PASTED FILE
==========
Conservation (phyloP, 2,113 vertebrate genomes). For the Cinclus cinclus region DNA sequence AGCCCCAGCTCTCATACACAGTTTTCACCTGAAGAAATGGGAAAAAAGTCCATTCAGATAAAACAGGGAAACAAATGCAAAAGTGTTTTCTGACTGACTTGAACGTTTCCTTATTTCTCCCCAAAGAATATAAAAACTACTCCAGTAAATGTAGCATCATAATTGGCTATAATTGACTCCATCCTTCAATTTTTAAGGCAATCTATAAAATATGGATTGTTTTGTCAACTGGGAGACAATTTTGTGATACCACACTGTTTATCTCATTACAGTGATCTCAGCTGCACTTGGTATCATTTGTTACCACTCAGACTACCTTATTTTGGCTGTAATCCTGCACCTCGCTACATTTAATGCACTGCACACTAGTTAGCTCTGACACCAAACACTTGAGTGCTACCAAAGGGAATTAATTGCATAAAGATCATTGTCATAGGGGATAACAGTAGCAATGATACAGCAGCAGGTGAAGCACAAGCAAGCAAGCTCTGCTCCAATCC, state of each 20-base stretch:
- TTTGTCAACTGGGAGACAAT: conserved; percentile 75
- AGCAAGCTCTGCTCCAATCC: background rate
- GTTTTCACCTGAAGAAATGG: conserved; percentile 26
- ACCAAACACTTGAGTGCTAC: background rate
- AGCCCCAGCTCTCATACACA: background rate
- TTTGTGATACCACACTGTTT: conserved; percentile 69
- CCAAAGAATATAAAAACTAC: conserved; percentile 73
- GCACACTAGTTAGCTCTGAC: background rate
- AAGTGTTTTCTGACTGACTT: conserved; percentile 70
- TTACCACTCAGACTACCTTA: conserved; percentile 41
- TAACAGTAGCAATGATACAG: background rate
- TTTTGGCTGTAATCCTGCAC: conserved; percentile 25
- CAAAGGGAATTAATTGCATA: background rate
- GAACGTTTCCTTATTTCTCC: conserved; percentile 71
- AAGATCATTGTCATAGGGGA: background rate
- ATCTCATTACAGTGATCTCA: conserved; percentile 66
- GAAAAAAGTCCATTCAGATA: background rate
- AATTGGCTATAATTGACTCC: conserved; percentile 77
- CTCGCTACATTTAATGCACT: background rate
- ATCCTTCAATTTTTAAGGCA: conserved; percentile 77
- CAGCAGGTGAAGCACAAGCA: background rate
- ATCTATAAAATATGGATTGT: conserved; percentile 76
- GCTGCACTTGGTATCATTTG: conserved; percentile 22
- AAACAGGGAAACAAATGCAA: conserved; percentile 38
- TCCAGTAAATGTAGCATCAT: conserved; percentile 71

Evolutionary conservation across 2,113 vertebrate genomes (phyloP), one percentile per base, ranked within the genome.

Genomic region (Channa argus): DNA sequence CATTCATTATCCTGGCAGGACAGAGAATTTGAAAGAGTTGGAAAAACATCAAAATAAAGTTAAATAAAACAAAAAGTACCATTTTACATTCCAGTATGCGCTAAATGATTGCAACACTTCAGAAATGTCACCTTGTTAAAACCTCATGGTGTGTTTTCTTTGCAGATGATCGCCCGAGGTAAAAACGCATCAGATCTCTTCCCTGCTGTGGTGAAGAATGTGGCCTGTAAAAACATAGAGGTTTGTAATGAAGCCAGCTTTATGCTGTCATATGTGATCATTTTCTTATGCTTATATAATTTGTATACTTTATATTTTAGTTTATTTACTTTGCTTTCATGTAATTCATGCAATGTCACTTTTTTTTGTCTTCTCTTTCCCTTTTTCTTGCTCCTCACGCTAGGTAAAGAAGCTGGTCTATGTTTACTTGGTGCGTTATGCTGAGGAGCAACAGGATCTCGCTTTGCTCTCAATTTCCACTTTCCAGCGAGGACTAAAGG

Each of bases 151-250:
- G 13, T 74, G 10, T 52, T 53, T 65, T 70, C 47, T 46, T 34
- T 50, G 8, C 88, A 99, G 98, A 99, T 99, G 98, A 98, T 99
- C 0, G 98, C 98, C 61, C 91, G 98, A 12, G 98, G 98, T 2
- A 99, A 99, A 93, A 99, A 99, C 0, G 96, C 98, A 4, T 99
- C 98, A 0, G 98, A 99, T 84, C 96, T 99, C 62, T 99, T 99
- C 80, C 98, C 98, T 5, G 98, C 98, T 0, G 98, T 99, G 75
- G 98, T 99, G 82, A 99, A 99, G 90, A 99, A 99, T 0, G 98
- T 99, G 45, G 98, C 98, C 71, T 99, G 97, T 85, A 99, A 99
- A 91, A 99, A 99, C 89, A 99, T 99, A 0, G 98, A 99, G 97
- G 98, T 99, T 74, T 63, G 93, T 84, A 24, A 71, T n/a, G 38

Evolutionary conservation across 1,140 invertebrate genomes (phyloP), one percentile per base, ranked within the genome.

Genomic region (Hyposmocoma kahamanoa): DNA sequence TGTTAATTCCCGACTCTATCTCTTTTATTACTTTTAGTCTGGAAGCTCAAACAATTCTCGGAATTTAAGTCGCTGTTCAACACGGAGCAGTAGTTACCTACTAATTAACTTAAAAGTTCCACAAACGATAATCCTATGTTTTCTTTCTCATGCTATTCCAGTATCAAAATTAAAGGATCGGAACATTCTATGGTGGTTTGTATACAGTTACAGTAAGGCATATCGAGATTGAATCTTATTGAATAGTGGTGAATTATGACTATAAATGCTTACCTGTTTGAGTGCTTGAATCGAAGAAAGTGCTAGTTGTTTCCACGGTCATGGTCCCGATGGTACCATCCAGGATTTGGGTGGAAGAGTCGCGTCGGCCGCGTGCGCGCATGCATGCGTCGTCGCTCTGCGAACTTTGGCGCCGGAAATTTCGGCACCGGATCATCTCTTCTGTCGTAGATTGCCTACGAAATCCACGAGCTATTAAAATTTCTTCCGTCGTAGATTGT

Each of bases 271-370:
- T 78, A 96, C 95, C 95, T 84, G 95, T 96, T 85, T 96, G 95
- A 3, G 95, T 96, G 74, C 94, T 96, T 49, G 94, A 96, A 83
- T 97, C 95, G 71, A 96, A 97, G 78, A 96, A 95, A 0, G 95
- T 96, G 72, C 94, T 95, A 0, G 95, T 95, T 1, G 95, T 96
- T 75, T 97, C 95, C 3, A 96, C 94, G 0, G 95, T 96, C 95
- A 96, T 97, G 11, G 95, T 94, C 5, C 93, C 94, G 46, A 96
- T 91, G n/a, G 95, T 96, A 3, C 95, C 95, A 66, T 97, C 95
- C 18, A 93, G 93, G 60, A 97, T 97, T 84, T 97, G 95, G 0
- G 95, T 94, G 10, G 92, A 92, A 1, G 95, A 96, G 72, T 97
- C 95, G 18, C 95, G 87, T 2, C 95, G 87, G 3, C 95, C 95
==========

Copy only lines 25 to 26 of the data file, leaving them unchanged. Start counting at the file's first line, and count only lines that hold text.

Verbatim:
- AAACAGGGAAACAAATGCAA: conserved; percentile 38
- TCCAGTAAATGTAGCATCAT: conserved; percentile 71